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Fortunate Son


Fortunate Son

If there was justice on this side of the veil, author J.D. Rhoades would be a household name, his books on the shelves of mystery and thriller lovers everywhere. While Rhoades is known primarily for his Jack Keller series, my favorite novel of his (up until now) has been the stand-alone ICE CHEST, which is shot full from beginning to end of everything that makes crime and caper fiction great. The newly published FORTUNATE SON --- also a non-series work --- is very different from that book, but takes its place as first among equals in Rhoades’ continuously impressive bibliography.

FORTUNATE SON reminded me by turns of everything from Stephen Hunter’s DIRTY WHITE BOYS to Cormac McCarthy’s NO COUNTRY FOR OLD MEN, yet is as strikingly original as those titles were. The story begins in North Carolina, where 18-year-old Tyler Welch is first accosted and then abducted by a vaguely familiar stranger who calls the teen “Keith” and identifies himself as Mick Jakes, Tyler’s long-lost older brother. It develops that Mick and Keith were taken into custody by Social Services some 13 years earlier when a local sheriff named Wyatt McGee assisted on an abandoned child call. Retired in the book’s present, McGee is slowly drinking himself into oblivion over a costly error in judgment he made some years before.

"You will not stop reading FORTUNATE SON once you start. It clips along at such a pace that I was two-thirds of the way through and thought I had only just begun."

When Tyler’s adoptive father approaches McGee to help find Tyler, McGee rebuffs him at first. It initially appears that Tyler has simply decided to leave home, and being of age, there is little that can be done. Of course, McGee has no badge or authority to be of any assistance and is in no shape to do so. However, when security camera footage shows the brothers robbing a convenience store at gunpoint, McGee is compelled to act, not knowing that Tyler was forced into the act by Mick. It turns out that Mick has a plan to reunite himself and Tyler with Savannah Jakes, the mother from whom they were separated. Mick has managed to locate and make contact with Savannah via Facebook, and it looks as if the long-delayed family reunion will occur.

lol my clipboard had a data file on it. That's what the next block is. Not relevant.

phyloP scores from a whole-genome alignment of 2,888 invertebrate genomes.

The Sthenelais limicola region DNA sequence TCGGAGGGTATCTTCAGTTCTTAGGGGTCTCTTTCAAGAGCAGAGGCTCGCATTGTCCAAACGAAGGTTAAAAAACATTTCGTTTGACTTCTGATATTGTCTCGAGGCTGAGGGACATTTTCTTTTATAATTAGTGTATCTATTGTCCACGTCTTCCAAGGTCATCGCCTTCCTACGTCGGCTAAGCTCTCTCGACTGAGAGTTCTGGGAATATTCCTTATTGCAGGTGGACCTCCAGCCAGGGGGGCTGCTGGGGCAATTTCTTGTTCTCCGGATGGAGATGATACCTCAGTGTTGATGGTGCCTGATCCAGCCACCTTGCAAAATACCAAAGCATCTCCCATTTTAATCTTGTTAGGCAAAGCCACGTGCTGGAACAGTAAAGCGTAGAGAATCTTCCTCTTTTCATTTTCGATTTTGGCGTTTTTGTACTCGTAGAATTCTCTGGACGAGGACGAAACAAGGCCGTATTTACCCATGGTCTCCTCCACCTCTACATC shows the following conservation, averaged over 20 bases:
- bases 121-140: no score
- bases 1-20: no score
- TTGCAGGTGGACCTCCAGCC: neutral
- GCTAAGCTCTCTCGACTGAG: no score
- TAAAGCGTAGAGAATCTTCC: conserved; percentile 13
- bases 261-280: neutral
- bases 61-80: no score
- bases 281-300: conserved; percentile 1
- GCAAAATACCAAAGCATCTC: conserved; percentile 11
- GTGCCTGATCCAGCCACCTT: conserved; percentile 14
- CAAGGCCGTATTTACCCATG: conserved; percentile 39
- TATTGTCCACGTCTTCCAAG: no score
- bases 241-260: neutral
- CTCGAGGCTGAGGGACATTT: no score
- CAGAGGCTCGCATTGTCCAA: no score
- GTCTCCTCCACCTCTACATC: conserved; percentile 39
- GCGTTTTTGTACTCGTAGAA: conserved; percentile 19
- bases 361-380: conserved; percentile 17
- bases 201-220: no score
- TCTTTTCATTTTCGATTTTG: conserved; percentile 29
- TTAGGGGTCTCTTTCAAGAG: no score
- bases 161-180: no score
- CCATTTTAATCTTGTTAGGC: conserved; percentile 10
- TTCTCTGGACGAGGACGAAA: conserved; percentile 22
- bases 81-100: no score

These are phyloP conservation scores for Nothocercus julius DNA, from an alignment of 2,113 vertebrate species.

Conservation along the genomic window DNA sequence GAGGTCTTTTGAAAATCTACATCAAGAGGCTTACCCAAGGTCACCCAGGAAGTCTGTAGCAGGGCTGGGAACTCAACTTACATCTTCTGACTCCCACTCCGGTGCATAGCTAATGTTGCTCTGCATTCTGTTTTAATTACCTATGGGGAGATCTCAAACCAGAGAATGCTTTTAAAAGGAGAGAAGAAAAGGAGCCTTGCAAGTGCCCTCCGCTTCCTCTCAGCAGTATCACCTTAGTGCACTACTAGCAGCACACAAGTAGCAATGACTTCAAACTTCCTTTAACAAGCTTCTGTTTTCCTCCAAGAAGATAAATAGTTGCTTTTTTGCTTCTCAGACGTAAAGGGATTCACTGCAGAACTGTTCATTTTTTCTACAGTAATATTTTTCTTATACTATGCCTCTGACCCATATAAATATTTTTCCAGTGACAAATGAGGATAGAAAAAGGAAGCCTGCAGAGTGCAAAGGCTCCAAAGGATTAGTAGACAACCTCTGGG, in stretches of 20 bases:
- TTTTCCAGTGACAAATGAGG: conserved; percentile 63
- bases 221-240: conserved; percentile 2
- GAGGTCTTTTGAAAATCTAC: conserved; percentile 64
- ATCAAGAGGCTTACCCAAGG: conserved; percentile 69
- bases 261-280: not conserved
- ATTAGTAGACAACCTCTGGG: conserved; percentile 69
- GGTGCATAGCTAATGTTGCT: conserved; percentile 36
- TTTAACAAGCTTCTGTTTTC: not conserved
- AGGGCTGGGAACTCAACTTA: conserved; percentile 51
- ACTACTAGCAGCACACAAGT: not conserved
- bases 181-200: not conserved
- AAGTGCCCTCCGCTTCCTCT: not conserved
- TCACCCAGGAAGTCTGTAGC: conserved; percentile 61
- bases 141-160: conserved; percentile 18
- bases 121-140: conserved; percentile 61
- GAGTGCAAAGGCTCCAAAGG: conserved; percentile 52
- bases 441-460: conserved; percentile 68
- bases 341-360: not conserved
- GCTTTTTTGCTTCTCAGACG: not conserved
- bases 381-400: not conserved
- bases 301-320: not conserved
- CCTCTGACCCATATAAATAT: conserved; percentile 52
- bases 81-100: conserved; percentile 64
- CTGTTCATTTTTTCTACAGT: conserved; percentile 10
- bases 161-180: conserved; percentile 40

Savannah, though, has significant problems of her own. She is living in a downtrodden suburb in the New Orleans metropolitan area with her boyfriend, “Charleyboy,” who is deeply in debt to Mr. Luther, a local drug kingpin. Charleyboy, being clever but not smart, hatches a scheme to play Mr. Luther off against a Mexican drug lord who is seeking to establish a New Orleans foothold. Savannah has cut a deal with the DEA, hoping to get immunity for herself and reunite with her sons. Mick, with his girlfriend and Tyler in tow, makes the journey from North Carolina to New Orleans, creating his own unique brand of mayhem along the way.

McGee, learning that Savannah is in New Orleans, correctly surmises that Tyler and Mick may be traveling to see her, and journeys to New Orleans himself, with neither authority nor jurisdiction. He makes contact with a local policeman who has been assigned as a liaison with the DEA agent who is working with Savannah. Hilarity does not ensue. Everything that can possibly go wrong for everyone does so, accompanied by explosions, double-crosses, and unexpected twists and turns, not the least of which is an extended Pulp Fiction vignette on the Bayou that occurs near the novel’s conclusion and happens to contain some of its best imagery, which is saying quite a lot. Although the story doesn’t end neatly, or even entirely happily, it would be tough to find a better book to read this summer.

You will not stop reading FORTUNATE SON once you start. It clips along at such a pace that I was two-thirds of the way through and thought I had only just begun. Rhoades has a rarely equaled ability to create odd yet realistic characters on both sides of the line between good and evil, and this book is full of them. If you’re familiar with Rhoades through his Jack Keller series or his previous stand-alone efforts, you know what I’m talking about. If his work is unfamiliar to you, FORTUNATE SON is the perfect way to become acquainted.

Reviewed by Joe Hartlaub on September 7, 2018

Fortunate Son
by J.D. Rhoades

  • Publication Date: August 28, 2018
  • Genres: Fiction, Suspense, Thriller
  • Hardcover: 320 pages
  • Publisher: Polis Books
  • ISBN-10: 1947993100
  • ISBN-13: 9781947993105